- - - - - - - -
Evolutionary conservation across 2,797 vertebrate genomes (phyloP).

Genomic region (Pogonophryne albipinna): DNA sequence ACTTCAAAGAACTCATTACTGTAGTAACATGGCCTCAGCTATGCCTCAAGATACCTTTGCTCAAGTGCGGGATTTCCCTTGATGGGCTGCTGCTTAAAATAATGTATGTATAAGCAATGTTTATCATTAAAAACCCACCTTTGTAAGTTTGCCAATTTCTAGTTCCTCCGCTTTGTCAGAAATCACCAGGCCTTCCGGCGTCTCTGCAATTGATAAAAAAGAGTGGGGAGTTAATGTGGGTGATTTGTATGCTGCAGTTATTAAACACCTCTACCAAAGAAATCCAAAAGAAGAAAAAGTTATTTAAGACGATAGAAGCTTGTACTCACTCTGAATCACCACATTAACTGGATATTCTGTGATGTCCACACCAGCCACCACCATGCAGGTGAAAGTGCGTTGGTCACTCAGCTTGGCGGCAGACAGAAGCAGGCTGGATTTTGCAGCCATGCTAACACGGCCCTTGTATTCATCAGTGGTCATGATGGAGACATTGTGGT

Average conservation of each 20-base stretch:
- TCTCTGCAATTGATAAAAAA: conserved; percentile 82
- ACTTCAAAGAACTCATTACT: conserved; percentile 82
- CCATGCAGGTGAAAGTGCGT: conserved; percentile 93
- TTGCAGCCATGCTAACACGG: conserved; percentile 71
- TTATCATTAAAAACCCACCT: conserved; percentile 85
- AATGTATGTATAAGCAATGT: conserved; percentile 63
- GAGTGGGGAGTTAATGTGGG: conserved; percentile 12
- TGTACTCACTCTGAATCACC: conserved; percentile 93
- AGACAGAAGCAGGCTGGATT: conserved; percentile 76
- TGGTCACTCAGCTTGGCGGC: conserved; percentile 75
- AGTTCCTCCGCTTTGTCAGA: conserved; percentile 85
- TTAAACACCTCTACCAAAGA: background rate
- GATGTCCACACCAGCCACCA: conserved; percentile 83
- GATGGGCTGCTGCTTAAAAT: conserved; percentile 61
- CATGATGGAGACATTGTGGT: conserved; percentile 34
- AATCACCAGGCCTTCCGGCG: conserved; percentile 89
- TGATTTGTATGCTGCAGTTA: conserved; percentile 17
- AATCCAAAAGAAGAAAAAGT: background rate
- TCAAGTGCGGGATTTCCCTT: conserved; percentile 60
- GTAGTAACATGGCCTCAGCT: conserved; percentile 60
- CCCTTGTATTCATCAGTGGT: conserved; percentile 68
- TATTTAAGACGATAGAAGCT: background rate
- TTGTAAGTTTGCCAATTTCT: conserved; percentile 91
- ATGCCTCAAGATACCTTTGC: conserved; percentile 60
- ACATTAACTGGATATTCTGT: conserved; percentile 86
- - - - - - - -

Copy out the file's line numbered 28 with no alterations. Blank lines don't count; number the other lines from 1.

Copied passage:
- ACATTAACTGGATATTCTGT: conserved; percentile 86